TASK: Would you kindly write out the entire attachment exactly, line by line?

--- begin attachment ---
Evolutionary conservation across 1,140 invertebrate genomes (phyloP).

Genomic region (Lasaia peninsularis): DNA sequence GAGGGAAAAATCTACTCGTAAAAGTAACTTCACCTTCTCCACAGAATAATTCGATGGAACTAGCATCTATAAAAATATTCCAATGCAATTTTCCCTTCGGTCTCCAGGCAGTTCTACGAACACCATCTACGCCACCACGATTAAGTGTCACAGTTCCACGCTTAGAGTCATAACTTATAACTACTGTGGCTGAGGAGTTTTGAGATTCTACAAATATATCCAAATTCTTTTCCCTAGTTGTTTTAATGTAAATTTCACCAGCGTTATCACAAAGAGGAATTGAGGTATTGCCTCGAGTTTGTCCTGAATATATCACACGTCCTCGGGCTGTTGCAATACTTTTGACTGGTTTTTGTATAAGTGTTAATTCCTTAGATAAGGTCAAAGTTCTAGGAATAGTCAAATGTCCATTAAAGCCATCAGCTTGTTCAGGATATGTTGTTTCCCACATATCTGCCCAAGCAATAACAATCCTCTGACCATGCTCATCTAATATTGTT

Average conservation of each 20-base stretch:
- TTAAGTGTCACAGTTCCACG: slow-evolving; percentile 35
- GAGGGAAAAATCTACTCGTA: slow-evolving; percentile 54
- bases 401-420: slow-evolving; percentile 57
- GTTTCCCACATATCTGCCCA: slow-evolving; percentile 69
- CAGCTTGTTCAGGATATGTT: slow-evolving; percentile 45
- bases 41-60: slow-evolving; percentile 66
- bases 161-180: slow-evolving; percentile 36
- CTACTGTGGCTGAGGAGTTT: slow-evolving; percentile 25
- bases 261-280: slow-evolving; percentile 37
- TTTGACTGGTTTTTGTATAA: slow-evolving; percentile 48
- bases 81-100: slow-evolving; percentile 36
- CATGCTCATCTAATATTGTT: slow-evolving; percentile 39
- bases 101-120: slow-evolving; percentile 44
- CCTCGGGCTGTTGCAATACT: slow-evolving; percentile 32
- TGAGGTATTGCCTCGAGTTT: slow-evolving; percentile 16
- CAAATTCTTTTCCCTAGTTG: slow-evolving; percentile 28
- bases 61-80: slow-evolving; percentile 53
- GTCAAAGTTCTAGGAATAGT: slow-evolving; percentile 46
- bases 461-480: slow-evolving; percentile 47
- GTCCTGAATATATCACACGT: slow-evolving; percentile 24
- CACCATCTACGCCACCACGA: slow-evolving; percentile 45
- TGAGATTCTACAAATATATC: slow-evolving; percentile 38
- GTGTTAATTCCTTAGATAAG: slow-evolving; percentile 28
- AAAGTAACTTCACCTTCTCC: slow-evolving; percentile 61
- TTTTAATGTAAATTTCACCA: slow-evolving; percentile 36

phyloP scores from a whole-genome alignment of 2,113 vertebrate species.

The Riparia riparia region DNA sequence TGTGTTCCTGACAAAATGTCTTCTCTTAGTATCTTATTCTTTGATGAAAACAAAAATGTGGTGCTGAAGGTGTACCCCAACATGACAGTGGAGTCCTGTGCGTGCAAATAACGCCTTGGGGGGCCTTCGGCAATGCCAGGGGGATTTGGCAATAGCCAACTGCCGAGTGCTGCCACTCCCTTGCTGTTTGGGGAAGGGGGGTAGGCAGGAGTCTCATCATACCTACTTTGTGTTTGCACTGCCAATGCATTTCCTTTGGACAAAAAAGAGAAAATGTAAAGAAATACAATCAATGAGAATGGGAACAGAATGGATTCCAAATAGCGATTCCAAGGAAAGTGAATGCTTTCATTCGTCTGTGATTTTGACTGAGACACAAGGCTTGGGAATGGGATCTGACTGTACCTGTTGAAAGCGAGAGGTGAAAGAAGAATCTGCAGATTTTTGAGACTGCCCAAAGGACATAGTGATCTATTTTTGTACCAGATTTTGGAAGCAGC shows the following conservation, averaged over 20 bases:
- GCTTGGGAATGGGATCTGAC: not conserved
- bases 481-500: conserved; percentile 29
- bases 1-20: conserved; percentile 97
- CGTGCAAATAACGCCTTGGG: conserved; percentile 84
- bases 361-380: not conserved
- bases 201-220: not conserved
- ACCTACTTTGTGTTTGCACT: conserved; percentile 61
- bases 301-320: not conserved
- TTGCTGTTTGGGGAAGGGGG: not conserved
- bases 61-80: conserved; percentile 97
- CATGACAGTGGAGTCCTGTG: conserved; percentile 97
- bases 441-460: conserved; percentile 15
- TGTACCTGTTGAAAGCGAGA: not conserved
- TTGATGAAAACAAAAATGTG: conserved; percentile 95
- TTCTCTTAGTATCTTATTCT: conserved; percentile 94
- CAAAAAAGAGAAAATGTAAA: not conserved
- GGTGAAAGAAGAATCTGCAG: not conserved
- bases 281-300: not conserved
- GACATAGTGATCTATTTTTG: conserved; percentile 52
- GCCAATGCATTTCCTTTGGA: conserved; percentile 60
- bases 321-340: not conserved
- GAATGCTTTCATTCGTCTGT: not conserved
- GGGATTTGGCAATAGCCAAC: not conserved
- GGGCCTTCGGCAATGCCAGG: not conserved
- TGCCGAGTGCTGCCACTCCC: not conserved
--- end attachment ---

Evolutionary conservation across 1,140 invertebrate genomes (phyloP).

Genomic region (Lasaia peninsularis): DNA sequence GAGGGAAAAATCTACTCGTAAAAGTAACTTCACCTTCTCCACAGAATAATTCGATGGAACTAGCATCTATAAAAATATTCCAATGCAATTTTCCCTTCGGTCTCCAGGCAGTTCTACGAACACCATCTACGCCACCACGATTAAGTGTCACAGTTCCACGCTTAGAGTCATAACTTATAACTACTGTGGCTGAGGAGTTTTGAGATTCTACAAATATATCCAAATTCTTTTCCCTAGTTGTTTTAATGTAAATTTCACCAGCGTTATCACAAAGAGGAATTGAGGTATTGCCTCGAGTTTGTCCTGAATATATCACACGTCCTCGGGCTGTTGCAATACTTTTGACTGGTTTTTGTATAAGTGTTAATTCCTTAGATAAGGTCAAAGTTCTAGGAATAGTCAAATGTCCATTAAAGCCATCAGCTTGTTCAGGATATGTTGTTTCCCACATATCTGCCCAAGCAATAACAATCCTCTGACCATGCTCATCTAATATTGTT

Average conservation of each 20-base stretch:
- TTAAGTGTCACAGTTCCACG: slow-evolving; percentile 35
- GAGGGAAAAATCTACTCGTA: slow-evolving; percentile 54
- bases 401-420: slow-evolving; percentile 57
- GTTTCCCACATATCTGCCCA: slow-evolving; percentile 69
- CAGCTTGTTCAGGATATGTT: slow-evolving; percentile 45
- bases 41-60: slow-evolving; percentile 66
- bases 161-180: slow-evolving; percentile 36
- CTACTGTGGCTGAGGAGTTT: slow-evolving; percentile 25
- bases 261-280: slow-evolving; percentile 37
- TTTGACTGGTTTTTGTATAA: slow-evolving; percentile 48
- bases 81-100: slow-evolving; percentile 36
- CATGCTCATCTAATATTGTT: slow-evolving; percentile 39
- bases 101-120: slow-evolving; percentile 44
- CCTCGGGCTGTTGCAATACT: slow-evolving; percentile 32
- TGAGGTATTGCCTCGAGTTT: slow-evolving; percentile 16
- CAAATTCTTTTCCCTAGTTG: slow-evolving; percentile 28
- bases 61-80: slow-evolving; percentile 53
- GTCAAAGTTCTAGGAATAGT: slow-evolving; percentile 46
- bases 461-480: slow-evolving; percentile 47
- GTCCTGAATATATCACACGT: slow-evolving; percentile 24
- CACCATCTACGCCACCACGA: slow-evolving; percentile 45
- TGAGATTCTACAAATATATC: slow-evolving; percentile 38
- GTGTTAATTCCTTAGATAAG: slow-evolving; percentile 28
- AAAGTAACTTCACCTTCTCC: slow-evolving; percentile 61
- TTTTAATGTAAATTTCACCA: slow-evolving; percentile 36

phyloP scores from a whole-genome alignment of 2,113 vertebrate species.

The Riparia riparia region DNA sequence TGTGTTCCTGACAAAATGTCTTCTCTTAGTATCTTATTCTTTGATGAAAACAAAAATGTGGTGCTGAAGGTGTACCCCAACATGACAGTGGAGTCCTGTGCGTGCAAATAACGCCTTGGGGGGCCTTCGGCAATGCCAGGGGGATTTGGCAATAGCCAACTGCCGAGTGCTGCCACTCCCTTGCTGTTTGGGGAAGGGGGGTAGGCAGGAGTCTCATCATACCTACTTTGTGTTTGCACTGCCAATGCATTTCCTTTGGACAAAAAAGAGAAAATGTAAAGAAATACAATCAATGAGAATGGGAACAGAATGGATTCCAAATAGCGATTCCAAGGAAAGTGAATGCTTTCATTCGTCTGTGATTTTGACTGAGACACAAGGCTTGGGAATGGGATCTGACTGTACCTGTTGAAAGCGAGAGGTGAAAGAAGAATCTGCAGATTTTTGAGACTGCCCAAAGGACATAGTGATCTATTTTTGTACCAGATTTTGGAAGCAGC shows the following conservation, averaged over 20 bases:
- GCTTGGGAATGGGATCTGAC: not conserved
- bases 481-500: conserved; percentile 29
- bases 1-20: conserved; percentile 97
- CGTGCAAATAACGCCTTGGG: conserved; percentile 84
- bases 361-380: not conserved
- bases 201-220: not conserved
- ACCTACTTTGTGTTTGCACT: conserved; percentile 61
- bases 301-320: not conserved
- TTGCTGTTTGGGGAAGGGGG: not conserved
- bases 61-80: conserved; percentile 97
- CATGACAGTGGAGTCCTGTG: conserved; percentile 97
- bases 441-460: conserved; percentile 15
- TGTACCTGTTGAAAGCGAGA: not conserved
- TTGATGAAAACAAAAATGTG: conserved; percentile 95
- TTCTCTTAGTATCTTATTCT: conserved; percentile 94
- CAAAAAAGAGAAAATGTAAA: not conserved
- GGTGAAAGAAGAATCTGCAG: not conserved
- bases 281-300: not conserved
- GACATAGTGATCTATTTTTG: conserved; percentile 52
- GCCAATGCATTTCCTTTGGA: conserved; percentile 60
- bases 321-340: not conserved
- GAATGCTTTCATTCGTCTGT: not conserved
- GGGATTTGGCAATAGCCAAC: not conserved
- GGGCCTTCGGCAATGCCAGG: not conserved
- TGCCGAGTGCTGCCACTCCC: not conserved